25 July 2016
Accommodation for Olympic athletes came under scrutiny on Sunday after the Australian team said Rio de Janeiro’s Olympic Village was “not safe or ready’’ for next month’s Games.
The team consequently refused to move into their allotted accommodation.
“Due to a variety of problems in the Village, including gas, electricity and plumbing I have decided that no Australian team member will move into our allocated building,’’ the head of the country’s delegation Kitty Chiller said on Sunday.
She said problems included “blocked toilets, leaking pipes and exposed wiring’’.
Some Village apartments had water running down the walls and “a strong smell of gas’’, while stairwells were unlit and floors were in need of a massive clean, Chiller added.
The first Australian athletes to arrive in Rio were due to move into the Village on July 21 but have instead been living in nearby hotels.
The Games are due to start on Aug. 5.
Rio 2016 organisers did not respond to requests for comment but one official said they were aware of problems and were working to resolve them.
“There are lights, beds, air conditioning, but we still lack a few details,” the source said on condition of anonymity.
“There really are last-minute details to finish but it will be done this week.’’
Chiller, who will reassess the situation later on Sunday, said she had raised concerns on a daily basis with the organisers and the International Olympic Committee, and was “pushing hard for a solution’’.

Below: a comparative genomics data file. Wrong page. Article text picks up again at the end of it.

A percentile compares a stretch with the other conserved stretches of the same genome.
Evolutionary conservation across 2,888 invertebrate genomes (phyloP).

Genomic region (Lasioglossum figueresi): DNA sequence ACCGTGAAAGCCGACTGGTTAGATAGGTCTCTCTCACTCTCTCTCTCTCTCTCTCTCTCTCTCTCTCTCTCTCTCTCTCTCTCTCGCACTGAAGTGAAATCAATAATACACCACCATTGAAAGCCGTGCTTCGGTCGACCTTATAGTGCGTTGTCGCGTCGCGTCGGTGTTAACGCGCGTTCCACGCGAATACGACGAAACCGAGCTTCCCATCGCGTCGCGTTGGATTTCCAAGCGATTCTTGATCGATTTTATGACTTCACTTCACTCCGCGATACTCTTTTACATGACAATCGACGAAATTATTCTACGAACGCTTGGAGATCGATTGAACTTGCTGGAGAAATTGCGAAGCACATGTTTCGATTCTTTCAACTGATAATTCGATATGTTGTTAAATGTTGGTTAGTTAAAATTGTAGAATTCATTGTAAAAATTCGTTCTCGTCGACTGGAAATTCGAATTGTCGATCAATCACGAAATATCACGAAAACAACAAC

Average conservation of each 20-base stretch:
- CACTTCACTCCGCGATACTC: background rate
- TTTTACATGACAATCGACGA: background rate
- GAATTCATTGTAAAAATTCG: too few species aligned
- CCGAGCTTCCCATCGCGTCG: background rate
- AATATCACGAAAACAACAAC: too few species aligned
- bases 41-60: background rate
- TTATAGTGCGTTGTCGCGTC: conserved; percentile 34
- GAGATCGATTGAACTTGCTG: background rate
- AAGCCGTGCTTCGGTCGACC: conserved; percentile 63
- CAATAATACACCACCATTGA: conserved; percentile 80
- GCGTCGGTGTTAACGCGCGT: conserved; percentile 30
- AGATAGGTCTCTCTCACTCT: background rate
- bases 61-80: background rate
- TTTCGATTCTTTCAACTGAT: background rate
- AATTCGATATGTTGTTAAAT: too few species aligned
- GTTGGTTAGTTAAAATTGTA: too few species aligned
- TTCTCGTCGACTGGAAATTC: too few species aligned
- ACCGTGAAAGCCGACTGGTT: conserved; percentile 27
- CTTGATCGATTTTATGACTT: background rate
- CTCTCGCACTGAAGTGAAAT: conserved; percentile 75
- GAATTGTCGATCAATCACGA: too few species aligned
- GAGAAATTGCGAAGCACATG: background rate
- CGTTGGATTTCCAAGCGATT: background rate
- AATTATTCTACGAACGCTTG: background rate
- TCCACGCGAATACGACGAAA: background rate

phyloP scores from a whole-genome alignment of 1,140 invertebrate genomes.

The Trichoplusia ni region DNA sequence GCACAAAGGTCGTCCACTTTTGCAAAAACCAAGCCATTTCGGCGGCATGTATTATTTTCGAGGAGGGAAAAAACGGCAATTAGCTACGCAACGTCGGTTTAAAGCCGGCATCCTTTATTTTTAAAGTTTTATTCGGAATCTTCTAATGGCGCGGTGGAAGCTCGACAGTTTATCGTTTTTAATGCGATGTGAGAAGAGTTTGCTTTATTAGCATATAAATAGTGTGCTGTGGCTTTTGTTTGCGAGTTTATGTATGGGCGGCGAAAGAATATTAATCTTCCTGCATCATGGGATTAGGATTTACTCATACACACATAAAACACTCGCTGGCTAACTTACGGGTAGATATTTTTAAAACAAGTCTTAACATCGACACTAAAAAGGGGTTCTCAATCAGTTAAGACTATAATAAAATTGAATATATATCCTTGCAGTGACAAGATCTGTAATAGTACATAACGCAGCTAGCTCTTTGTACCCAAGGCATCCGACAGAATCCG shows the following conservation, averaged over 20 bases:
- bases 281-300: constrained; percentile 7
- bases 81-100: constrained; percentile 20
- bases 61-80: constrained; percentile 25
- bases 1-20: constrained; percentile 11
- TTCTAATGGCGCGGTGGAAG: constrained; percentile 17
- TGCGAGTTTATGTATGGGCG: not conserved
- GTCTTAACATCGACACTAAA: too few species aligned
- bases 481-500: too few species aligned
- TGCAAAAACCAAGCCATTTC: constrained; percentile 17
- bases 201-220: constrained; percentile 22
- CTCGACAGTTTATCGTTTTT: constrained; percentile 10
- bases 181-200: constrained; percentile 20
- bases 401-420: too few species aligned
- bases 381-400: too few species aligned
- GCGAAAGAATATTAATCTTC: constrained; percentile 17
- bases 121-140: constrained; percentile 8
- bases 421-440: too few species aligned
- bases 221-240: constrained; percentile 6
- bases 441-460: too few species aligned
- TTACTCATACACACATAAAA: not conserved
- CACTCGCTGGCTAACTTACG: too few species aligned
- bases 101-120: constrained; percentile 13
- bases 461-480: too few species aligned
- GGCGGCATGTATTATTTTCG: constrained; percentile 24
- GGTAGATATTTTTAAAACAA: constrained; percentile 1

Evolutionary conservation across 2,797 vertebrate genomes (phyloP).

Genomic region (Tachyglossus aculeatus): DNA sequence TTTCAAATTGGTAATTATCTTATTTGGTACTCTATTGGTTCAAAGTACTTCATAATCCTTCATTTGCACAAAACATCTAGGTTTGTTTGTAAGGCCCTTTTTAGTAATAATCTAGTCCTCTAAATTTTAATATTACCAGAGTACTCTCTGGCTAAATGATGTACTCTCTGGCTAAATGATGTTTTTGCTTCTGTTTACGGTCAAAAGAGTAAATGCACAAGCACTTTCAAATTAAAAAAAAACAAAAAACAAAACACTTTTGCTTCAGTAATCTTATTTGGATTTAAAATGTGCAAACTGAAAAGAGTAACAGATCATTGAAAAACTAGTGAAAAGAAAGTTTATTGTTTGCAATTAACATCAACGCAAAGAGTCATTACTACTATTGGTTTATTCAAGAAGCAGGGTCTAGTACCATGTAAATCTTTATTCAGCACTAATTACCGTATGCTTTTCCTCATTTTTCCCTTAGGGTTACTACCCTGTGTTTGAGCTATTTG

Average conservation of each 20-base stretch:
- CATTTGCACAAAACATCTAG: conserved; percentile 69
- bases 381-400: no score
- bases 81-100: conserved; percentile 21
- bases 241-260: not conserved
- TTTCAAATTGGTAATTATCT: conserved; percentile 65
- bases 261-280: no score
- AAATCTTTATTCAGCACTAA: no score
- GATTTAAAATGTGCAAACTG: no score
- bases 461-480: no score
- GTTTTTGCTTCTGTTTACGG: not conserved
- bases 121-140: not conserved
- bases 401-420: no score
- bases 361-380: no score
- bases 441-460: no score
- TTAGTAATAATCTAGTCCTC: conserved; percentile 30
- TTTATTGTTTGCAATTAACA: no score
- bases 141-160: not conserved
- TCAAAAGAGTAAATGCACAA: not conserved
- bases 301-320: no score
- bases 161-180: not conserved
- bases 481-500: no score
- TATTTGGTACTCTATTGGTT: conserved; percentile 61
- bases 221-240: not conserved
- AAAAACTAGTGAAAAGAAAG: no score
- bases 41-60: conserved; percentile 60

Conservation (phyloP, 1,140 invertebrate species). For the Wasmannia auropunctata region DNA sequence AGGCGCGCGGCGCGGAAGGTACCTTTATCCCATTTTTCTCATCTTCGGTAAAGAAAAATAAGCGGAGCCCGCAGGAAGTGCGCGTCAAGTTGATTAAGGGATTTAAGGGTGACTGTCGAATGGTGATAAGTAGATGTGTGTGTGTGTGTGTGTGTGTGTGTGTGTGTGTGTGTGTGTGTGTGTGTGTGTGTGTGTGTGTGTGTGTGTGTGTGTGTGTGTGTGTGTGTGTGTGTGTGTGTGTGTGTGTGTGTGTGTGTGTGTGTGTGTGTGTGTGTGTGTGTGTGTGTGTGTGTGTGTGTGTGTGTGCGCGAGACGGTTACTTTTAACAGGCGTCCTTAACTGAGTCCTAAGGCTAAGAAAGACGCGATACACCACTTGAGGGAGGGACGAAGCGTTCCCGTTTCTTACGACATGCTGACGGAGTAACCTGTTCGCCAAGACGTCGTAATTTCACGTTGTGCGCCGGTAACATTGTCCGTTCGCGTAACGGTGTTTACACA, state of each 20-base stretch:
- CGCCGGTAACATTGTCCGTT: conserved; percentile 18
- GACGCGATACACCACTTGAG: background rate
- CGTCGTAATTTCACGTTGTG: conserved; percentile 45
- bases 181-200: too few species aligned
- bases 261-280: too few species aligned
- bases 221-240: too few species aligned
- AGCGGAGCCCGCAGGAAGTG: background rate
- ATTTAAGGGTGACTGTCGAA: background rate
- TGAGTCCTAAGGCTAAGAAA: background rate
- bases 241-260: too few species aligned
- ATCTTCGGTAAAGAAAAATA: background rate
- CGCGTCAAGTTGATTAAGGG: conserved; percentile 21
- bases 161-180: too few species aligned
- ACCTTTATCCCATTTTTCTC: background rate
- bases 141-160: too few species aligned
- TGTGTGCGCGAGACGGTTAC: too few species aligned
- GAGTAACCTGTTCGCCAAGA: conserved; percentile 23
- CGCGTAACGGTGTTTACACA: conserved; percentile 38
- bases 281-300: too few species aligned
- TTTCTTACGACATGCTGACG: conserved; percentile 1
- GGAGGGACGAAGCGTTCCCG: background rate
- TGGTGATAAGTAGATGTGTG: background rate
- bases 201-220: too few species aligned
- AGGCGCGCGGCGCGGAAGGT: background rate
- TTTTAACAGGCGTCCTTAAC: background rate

Australia is bringing 410 athletes to Brazil, the same number as in London 2012. The team finished eighth in the overall medals table four years ago.
“Extra maintenance staff and more than 1,000 cleaners have been engaged to fix the problems and clean the Village.
“But the faults, particularly the plumbing issues, have not been resolved,’’ Chiller said.
Such issues are not uncommon in Brazil where narrow pipes and poor plumbing mean residents throw toilet paper in bins rather than flush it away.
Australian team staff are continuing to set up as best they can for the arrival of athletes.
For those coming in the next three days, alternative accommodation has been arranged.
While Chiller said the New Zealand and British teams had experienced the same problems, officials from Team GB distanced themselves from the complaints.
An advance team from the UK have been in Rio for days but said they found only minor problems with plumbing and electricals.
“We are confident that our accommodation is ready to receive athletes and will be to the highest standards within the Village,’’ said Team GB communications director Scott Field.
“Whilst we have encountered some maintenance difficulties this is not uncommon with new- build structures of this type and we have been working hard to overcome them.’’
The Australian complaints follow local media reports that some team delegations, concerned over similar issues, had sought to hire their own maintenance crews in order to make quarters suitable.
The complaints are not unlike those before other big spectacles in Brazil, like the 2014 World Cup.
Then, stadium crews were still wielding paint brushes and screwdrivers even minutes before kick-off.
The problems are also not the first to beset the Antipodeans who have come to Brazil for the first ever games to be held in South America.
A Paralympic sailor and another team official were robbed at gunpoint in June, prompting Chiller to demand a review of security procedures.
Security issues are just one of the concerns facing Rio, which last month declared a state of financial emergency to help fulfil obligations for public services during the Olympics.
Tens of thousands of troops and law enforcement officials spread out across the city on Sunday to show security was a priority for the Games.